The most important thing to your mobile visitors is how fast the page feels. Even if your page has 100 gigantic images and takes forever to download, you can make it feel really fast by making sure that the “above the fold” content loads and renders as quickly as possible. Google refers to this as prioritizing the first meaningful paint, and it’s something their crawlers definitely put a lot of value in.
There are a few really simple steps you can take to supercharge your initial visible content:
- Put your CSS in the head
- Use super-simple media types and queries to make your CSS not render-blocking
Why can’t I zoom in? I can’t read this!
Accessibility is a big issue for Google these days, and rightly so. The whole point of mobile-first is to ensure that as many people as possible can use your content on as many devices as possible. It’s easy to fall into the trap of seeing your site look good on your big fancy shiny phone, while it may not work on someone else’s aging iPhone 4.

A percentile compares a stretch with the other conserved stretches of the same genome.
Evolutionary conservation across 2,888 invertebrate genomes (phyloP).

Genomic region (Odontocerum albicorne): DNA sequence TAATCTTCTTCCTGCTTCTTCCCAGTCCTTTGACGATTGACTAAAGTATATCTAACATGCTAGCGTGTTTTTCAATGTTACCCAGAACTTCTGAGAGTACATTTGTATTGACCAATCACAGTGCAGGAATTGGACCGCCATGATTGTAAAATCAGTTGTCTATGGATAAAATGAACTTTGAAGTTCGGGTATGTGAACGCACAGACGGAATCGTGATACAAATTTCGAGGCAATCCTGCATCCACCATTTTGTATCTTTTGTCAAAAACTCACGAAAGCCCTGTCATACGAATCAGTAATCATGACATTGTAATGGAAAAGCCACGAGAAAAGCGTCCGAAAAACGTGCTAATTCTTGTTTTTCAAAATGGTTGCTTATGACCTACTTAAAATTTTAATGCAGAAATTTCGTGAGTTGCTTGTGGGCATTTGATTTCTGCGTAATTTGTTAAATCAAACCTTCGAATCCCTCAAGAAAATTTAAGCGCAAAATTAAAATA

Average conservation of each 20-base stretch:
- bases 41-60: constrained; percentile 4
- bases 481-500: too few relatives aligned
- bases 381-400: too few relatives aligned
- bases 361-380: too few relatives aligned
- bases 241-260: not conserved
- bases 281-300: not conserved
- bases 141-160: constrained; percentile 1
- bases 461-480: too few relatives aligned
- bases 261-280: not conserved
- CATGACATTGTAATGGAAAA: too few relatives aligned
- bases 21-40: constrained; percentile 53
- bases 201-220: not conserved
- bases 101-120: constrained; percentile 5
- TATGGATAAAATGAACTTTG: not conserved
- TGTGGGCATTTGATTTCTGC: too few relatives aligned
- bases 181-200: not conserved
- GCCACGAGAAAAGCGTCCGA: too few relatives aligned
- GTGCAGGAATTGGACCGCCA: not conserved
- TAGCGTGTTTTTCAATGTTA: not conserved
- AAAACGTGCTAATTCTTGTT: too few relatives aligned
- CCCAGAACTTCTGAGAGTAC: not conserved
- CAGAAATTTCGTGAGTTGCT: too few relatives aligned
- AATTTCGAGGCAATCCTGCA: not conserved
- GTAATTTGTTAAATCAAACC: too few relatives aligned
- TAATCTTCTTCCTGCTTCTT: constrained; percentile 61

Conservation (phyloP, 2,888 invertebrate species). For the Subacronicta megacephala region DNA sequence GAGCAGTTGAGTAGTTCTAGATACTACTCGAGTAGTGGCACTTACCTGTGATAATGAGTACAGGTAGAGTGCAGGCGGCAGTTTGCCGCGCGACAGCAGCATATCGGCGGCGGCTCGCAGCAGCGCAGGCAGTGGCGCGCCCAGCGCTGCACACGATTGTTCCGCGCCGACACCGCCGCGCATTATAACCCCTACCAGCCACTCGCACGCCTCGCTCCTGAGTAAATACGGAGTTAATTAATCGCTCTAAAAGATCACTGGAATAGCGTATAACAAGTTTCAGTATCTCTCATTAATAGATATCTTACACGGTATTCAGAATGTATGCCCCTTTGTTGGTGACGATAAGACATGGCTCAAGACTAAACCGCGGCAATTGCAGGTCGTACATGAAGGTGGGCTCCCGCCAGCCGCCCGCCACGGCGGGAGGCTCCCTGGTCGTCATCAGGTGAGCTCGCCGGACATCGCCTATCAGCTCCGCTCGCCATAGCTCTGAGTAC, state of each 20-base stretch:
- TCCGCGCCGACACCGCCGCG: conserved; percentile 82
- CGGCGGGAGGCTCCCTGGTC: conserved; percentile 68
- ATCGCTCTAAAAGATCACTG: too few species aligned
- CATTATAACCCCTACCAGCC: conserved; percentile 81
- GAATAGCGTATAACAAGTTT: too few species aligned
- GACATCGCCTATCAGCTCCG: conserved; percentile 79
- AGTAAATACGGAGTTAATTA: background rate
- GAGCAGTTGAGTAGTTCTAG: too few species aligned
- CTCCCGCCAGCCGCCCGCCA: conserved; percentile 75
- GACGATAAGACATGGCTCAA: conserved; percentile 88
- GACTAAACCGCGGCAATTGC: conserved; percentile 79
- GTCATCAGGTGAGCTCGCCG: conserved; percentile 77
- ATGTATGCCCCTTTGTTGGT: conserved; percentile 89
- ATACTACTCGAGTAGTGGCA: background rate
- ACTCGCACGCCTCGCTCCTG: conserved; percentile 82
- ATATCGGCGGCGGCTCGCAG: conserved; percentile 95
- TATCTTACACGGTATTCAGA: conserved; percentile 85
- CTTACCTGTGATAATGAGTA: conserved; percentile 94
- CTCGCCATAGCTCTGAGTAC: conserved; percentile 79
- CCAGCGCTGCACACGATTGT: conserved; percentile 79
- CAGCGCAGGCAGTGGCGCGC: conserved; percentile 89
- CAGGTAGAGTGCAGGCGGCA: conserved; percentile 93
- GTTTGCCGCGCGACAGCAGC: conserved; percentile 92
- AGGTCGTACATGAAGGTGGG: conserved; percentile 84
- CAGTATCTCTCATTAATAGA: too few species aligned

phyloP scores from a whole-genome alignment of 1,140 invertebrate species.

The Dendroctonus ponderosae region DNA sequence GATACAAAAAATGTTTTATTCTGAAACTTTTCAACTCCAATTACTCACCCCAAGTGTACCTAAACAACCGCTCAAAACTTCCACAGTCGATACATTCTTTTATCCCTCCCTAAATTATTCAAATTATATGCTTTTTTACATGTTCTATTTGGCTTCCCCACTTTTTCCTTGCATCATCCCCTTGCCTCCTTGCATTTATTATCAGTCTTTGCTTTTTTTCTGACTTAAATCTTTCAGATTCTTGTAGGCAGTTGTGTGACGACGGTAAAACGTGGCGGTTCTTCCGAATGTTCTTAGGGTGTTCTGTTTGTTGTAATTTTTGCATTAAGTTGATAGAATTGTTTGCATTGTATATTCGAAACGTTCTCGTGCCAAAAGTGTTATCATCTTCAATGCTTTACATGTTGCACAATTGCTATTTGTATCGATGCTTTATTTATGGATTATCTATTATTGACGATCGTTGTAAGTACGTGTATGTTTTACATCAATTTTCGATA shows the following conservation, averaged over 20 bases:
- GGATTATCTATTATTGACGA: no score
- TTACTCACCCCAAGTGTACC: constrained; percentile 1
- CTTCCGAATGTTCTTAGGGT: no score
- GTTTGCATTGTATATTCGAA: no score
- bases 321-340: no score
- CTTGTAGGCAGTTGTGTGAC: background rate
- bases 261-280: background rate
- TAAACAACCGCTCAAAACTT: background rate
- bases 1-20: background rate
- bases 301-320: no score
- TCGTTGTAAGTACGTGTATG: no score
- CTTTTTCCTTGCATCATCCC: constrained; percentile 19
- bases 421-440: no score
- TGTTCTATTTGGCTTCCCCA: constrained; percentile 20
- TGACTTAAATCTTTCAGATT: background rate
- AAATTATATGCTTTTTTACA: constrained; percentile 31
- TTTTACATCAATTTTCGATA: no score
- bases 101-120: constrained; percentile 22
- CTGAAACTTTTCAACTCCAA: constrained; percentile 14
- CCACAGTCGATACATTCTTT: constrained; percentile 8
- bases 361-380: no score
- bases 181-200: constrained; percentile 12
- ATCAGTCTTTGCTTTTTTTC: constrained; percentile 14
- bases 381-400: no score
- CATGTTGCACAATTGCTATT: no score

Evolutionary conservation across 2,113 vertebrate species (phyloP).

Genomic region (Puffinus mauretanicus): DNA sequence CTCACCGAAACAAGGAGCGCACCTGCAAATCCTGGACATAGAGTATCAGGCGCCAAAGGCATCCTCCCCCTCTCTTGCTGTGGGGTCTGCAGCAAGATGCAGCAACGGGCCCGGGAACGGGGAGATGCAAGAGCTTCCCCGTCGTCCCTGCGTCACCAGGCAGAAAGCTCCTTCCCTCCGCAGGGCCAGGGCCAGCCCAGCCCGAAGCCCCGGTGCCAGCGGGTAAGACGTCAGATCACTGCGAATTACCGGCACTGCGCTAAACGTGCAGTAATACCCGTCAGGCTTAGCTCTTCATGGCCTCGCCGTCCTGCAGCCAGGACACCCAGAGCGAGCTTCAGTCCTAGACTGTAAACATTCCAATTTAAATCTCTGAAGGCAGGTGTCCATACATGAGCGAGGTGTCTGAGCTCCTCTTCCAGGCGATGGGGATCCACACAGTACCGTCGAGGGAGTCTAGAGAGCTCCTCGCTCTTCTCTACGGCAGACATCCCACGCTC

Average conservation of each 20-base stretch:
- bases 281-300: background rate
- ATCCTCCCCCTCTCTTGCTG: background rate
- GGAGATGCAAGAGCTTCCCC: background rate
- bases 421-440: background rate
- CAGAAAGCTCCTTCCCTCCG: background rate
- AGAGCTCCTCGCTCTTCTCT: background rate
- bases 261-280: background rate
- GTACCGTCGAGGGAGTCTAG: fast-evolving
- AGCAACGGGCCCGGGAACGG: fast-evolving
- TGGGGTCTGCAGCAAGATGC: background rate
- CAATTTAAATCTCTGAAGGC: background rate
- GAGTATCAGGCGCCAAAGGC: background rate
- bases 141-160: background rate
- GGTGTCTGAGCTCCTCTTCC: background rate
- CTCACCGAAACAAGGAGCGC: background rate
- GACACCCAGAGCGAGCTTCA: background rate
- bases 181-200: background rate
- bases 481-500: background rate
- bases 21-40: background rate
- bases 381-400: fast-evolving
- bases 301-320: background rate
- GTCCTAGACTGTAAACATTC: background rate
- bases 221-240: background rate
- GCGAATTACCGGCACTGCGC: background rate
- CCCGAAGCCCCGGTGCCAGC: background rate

There’s a few things you should look out for, specifically:
- You can pinch to zoom, even if the page is responsive and already sized to your device
- All text is readable, even captions and footer text
- All of the images have scaled well
- None of the items are overlapping in a weird way
- Things are easy to touch and navigate through (tap targets)
Take the “reasonable person playing with their phone while waiting somewhere” challenge
Also known as the RPPWTPWWS challenge, this important test is the very first thing I do when auditing a mobile site. Before opening any tool, it’s important to take out your own device, and try to use the site. Look for things that are “off”, are annoying, don’t work quite right, etc. Basically, anything that would bother you if you were trying to quickly use the site on your phone while you were waiting in like at the supermarket or something. Remember – you’re fighting text messages and pictures of cats, so make your experience as friendly as possible!